Saturday, May 20, 2006

Some Iraq war vets go homeless after return to US

Some Iraq war vets go homeless after return to US
By Daniel Trotta

NEW YORK (Reuters) - The nightmare of Iraq was bad enough for Vanessa Gamboa. Unprepared for combat beyond her basic training, the supply specialist soon found herself in a firefight, commanding a handful of clerks.

"They promoted me to sergeant. I knew my job but I didn't know anything about combat. So I'm responsible for all these people and I don't know what to tell them but to duck," Gamboa said.

The battle, on a supply delivery run, ended without casualties, and it did little to steel Gamboa for what awaited her back home in Brooklyn.

When the single mother was discharged in April, after her second tour in Iraq, she was 24 and had little money and no place to live. She slept in her son's day-care center.

Gamboa is part of a small but growing trend among U.S. veterans of the Iraq and Afghanistan wars -- homelessness.

On any given night the Department of Veterans Affairs (VA) helps 200 to 250 of them, and more go uncounted. They are among nearly 200,000 homeless veterans in America, largely from the Vietnam War.

Advocates say the number of homeless veterans is certain to grow, just as it did in the years following the Vietnam and Gulf wars, as a consequence of the stresses of war and inadequate job training.

Homeless veterans have remained in the shadows of the national debate about Iraq, although the issue may gain traction from the film "When I Came Home," which won an award this month for best New York-made documentary at the city's Tribeca Film Festival.

The documentary tells the story of Iraq war veteran Herold Noel as he lived in his car. It will get a screening in June at the U.S. Capitol in Washington.

U.S. Rep. Bob Filner, a California Democrat, calls it a "national disgrace" that homelessness among veterans has not been solved and held an informal hearing on Thursday to highlight the issue.

"We've seen the same thing with Agent Orange and Gulf War syndrome," Filner said of ailments from prior wars. "The bureaucracy is denying that there's anything wrong. First it's deny, deny, deny. Then they admit it's a small problem. And later they admit it's a widespread problem.

"We're not talking about a lot of money (to solve the problem) compared with overall spending on the war in Iraq. We're spending a billion dollars every two and a half days," he told Reuters.


One theme of the documentary is that veterans who risked their lives in war are too easily discarded by society once they are out of the military. The film shows Noel being denied housing by New York City's housing agency.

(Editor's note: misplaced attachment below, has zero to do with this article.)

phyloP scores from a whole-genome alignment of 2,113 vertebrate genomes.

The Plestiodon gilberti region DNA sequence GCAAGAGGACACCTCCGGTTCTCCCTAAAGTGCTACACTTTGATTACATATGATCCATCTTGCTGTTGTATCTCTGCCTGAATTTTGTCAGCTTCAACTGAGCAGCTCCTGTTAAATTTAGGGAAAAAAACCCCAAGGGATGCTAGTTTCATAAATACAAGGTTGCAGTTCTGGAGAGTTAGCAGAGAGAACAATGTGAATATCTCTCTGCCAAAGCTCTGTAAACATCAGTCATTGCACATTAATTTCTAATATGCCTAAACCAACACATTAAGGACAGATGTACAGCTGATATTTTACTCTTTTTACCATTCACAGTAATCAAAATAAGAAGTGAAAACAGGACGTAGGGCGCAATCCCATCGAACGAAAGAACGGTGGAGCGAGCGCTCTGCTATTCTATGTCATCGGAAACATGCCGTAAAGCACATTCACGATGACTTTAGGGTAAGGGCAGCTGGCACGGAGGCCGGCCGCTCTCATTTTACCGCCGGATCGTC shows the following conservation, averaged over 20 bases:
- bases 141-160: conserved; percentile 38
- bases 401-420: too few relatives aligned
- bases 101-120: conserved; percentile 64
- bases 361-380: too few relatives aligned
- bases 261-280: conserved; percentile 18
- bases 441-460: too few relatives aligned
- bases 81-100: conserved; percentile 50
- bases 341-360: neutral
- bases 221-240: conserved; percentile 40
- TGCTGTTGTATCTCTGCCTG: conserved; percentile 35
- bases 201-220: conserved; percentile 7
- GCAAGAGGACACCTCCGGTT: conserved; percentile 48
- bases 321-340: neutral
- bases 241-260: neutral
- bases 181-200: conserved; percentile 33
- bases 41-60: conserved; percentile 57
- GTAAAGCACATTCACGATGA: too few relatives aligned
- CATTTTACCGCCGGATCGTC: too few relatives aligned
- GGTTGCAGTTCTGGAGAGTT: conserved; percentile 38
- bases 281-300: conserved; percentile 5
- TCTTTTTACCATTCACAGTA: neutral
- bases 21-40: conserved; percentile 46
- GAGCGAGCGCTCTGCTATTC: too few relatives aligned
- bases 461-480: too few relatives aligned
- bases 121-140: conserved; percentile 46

Gamboa had a similar experience.

"They put me in this roach-infested hotel. I was there for 10 days," Gamboa said. "Then they said I wasn't eligible to stay in a shelter because I could stay with my sister, who lives in a studio apartment with her husband. And I haven't spoken to her in six years."

Now her luck is improving.

Unlike many low-ranking soldiers, Gamboa received army training with civilian applications -- logistics -- and started a job with a fancy Fifth Avenue clothing store this week.

And despite an Army snafu that nearly denied her U.S. citizenship, the Guatemalan-born Gamboa, who moved to Brooklyn as a child, took her oath before the U.S. flag on Friday.

Military recruiters target poor neighborhoods like Gamboa's Bedford-Stuyvesant section of Brooklyn. Young adults with few job skills join the Army. When they get out, many have fallen behind their contemporaries, experts say.

The stresses of combat and military life contribute to post traumatic stress disorder, substance abuse and mental illness, which are especially taboo subjects to soldiers trained not to admit failure easily.

About half of all homeless veterans suffer from mental illness, and more than two-thirds suffer from alcohol or drug abuse problems, the VA says.

Gamboa has avoided those pitfalls, but female veterans are three times more likely to become homeless than women in the general population, the American Journal of Public Health reported.

Repeated deployments -- a hallmark of the Iraq war -- and separation from family can also portend future problems.

"Then the downward spiral begins with substance abuse and problems with the law," said Amy Fairweather of Iraq Veteran, which helps war veterans in San Francisco.

"If you wanted to put together all the repercussions that put people at risk for homelessness, you couldn't do better than the Iraq war."